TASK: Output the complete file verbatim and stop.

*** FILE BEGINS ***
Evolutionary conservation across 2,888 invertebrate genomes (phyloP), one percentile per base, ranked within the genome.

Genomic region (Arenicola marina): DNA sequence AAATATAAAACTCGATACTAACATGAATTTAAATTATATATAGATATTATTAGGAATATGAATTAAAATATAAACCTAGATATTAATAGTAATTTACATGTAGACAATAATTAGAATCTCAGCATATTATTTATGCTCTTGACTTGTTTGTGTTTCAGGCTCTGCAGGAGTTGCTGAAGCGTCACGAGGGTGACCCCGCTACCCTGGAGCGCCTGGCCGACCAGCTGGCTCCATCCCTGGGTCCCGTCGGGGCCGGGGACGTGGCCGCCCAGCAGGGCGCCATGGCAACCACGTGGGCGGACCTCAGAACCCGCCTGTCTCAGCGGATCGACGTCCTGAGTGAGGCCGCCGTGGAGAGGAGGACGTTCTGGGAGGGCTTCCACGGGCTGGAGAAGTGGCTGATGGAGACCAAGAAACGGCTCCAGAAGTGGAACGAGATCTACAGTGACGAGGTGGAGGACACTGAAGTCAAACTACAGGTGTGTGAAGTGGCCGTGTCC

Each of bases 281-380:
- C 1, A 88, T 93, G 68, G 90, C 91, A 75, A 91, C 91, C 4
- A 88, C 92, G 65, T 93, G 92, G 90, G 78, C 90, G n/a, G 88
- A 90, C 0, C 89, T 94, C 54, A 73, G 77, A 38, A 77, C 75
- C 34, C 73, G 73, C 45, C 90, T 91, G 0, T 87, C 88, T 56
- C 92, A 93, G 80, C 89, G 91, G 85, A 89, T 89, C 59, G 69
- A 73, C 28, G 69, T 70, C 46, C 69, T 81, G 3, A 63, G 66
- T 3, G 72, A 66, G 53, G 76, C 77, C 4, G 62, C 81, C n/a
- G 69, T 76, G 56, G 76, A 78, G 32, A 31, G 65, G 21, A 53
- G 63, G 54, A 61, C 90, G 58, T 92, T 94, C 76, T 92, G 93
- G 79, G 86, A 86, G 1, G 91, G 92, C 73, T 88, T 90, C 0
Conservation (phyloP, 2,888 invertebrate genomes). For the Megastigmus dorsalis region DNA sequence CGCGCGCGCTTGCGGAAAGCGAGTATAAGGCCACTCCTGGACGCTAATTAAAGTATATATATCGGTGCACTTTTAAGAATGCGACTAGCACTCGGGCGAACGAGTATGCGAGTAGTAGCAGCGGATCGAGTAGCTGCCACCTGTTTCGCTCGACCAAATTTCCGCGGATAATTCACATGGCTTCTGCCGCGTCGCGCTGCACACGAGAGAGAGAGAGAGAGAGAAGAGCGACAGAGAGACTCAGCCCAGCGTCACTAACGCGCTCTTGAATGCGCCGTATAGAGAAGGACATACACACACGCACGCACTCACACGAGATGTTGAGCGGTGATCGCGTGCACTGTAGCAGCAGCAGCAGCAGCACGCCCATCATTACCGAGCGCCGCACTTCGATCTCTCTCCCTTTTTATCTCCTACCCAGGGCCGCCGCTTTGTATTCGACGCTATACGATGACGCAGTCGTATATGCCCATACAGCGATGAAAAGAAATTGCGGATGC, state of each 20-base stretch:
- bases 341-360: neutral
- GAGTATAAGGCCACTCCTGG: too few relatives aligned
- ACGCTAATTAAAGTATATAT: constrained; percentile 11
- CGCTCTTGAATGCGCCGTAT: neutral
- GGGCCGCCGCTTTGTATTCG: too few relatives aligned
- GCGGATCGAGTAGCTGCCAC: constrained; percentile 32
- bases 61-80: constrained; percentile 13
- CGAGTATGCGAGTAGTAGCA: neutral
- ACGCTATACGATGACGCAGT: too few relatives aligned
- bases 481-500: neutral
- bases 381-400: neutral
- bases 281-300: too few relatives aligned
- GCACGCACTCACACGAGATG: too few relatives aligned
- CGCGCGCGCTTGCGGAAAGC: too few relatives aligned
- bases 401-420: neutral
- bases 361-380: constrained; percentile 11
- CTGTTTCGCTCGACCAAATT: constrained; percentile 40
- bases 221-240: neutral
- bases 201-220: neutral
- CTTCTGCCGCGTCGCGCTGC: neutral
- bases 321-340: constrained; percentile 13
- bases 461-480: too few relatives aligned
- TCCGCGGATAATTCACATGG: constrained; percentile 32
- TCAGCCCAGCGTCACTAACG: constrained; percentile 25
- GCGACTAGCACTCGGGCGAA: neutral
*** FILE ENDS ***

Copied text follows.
Evolutionary conservation across 2,888 invertebrate genomes (phyloP), one percentile per base, ranked within the genome.

Genomic region (Arenicola marina): DNA sequence AAATATAAAACTCGATACTAACATGAATTTAAATTATATATAGATATTATTAGGAATATGAATTAAAATATAAACCTAGATATTAATAGTAATTTACATGTAGACAATAATTAGAATCTCAGCATATTATTTATGCTCTTGACTTGTTTGTGTTTCAGGCTCTGCAGGAGTTGCTGAAGCGTCACGAGGGTGACCCCGCTACCCTGGAGCGCCTGGCCGACCAGCTGGCTCCATCCCTGGGTCCCGTCGGGGCCGGGGACGTGGCCGCCCAGCAGGGCGCCATGGCAACCACGTGGGCGGACCTCAGAACCCGCCTGTCTCAGCGGATCGACGTCCTGAGTGAGGCCGCCGTGGAGAGGAGGACGTTCTGGGAGGGCTTCCACGGGCTGGAGAAGTGGCTGATGGAGACCAAGAAACGGCTCCAGAAGTGGAACGAGATCTACAGTGACGAGGTGGAGGACACTGAAGTCAAACTACAGGTGTGTGAAGTGGCCGTGTCC

Each of bases 281-380:
- C 1, A 88, T 93, G 68, G 90, C 91, A 75, A 91, C 91, C 4
- A 88, C 92, G 65, T 93, G 92, G 90, G 78, C 90, G n/a, G 88
- A 90, C 0, C 89, T 94, C 54, A 73, G 77, A 38, A 77, C 75
- C 34, C 73, G 73, C 45, C 90, T 91, G 0, T 87, C 88, T 56
- C 92, A 93, G 80, C 89, G 91, G 85, A 89, T 89, C 59, G 69
- A 73, C 28, G 69, T 70, C 46, C 69, T 81, G 3, A 63, G 66
- T 3, G 72, A 66, G 53, G 76, C 77, C 4, G 62, C 81, C n/a
- G 69, T 76, G 56, G 76, A 78, G 32, A 31, G 65, G 21, A 53
- G 63, G 54, A 61, C 90, G 58, T 92, T 94, C 76, T 92, G 93
- G 79, G 86, A 86, G 1, G 91, G 92, C 73, T 88, T 90, C 0
Conservation (phyloP, 2,888 invertebrate genomes). For the Megastigmus dorsalis region DNA sequence CGCGCGCGCTTGCGGAAAGCGAGTATAAGGCCACTCCTGGACGCTAATTAAAGTATATATATCGGTGCACTTTTAAGAATGCGACTAGCACTCGGGCGAACGAGTATGCGAGTAGTAGCAGCGGATCGAGTAGCTGCCACCTGTTTCGCTCGACCAAATTTCCGCGGATAATTCACATGGCTTCTGCCGCGTCGCGCTGCACACGAGAGAGAGAGAGAGAGAGAAGAGCGACAGAGAGACTCAGCCCAGCGTCACTAACGCGCTCTTGAATGCGCCGTATAGAGAAGGACATACACACACGCACGCACTCACACGAGATGTTGAGCGGTGATCGCGTGCACTGTAGCAGCAGCAGCAGCAGCACGCCCATCATTACCGAGCGCCGCACTTCGATCTCTCTCCCTTTTTATCTCCTACCCAGGGCCGCCGCTTTGTATTCGACGCTATACGATGACGCAGTCGTATATGCCCATACAGCGATGAAAAGAAATTGCGGATGC, state of each 20-base stretch:
- bases 341-360: neutral
- GAGTATAAGGCCACTCCTGG: too few relatives aligned
- ACGCTAATTAAAGTATATAT: constrained; percentile 11
- CGCTCTTGAATGCGCCGTAT: neutral
- GGGCCGCCGCTTTGTATTCG: too few relatives aligned
- GCGGATCGAGTAGCTGCCAC: constrained; percentile 32
- bases 61-80: constrained; percentile 13
- CGAGTATGCGAGTAGTAGCA: neutral
- ACGCTATACGATGACGCAGT: too few relatives aligned
- bases 481-500: neutral
- bases 381-400: neutral
- bases 281-300: too few relatives aligned
- GCACGCACTCACACGAGATG: too few relatives aligned
- CGCGCGCGCTTGCGGAAAGC: too few relatives aligned
- bases 401-420: neutral
- bases 361-380: constrained; percentile 11
- CTGTTTCGCTCGACCAAATT: constrained; percentile 40
- bases 221-240: neutral
- bases 201-220: neutral
- CTTCTGCCGCGTCGCGCTGC: neutral
- bases 321-340: constrained; percentile 13
- bases 461-480: too few relatives aligned
- TCCGCGGATAATTCACATGG: constrained; percentile 32
- TCAGCCCAGCGTCACTAACG: constrained; percentile 25
- GCGACTAGCACTCGGGCGAA: neutral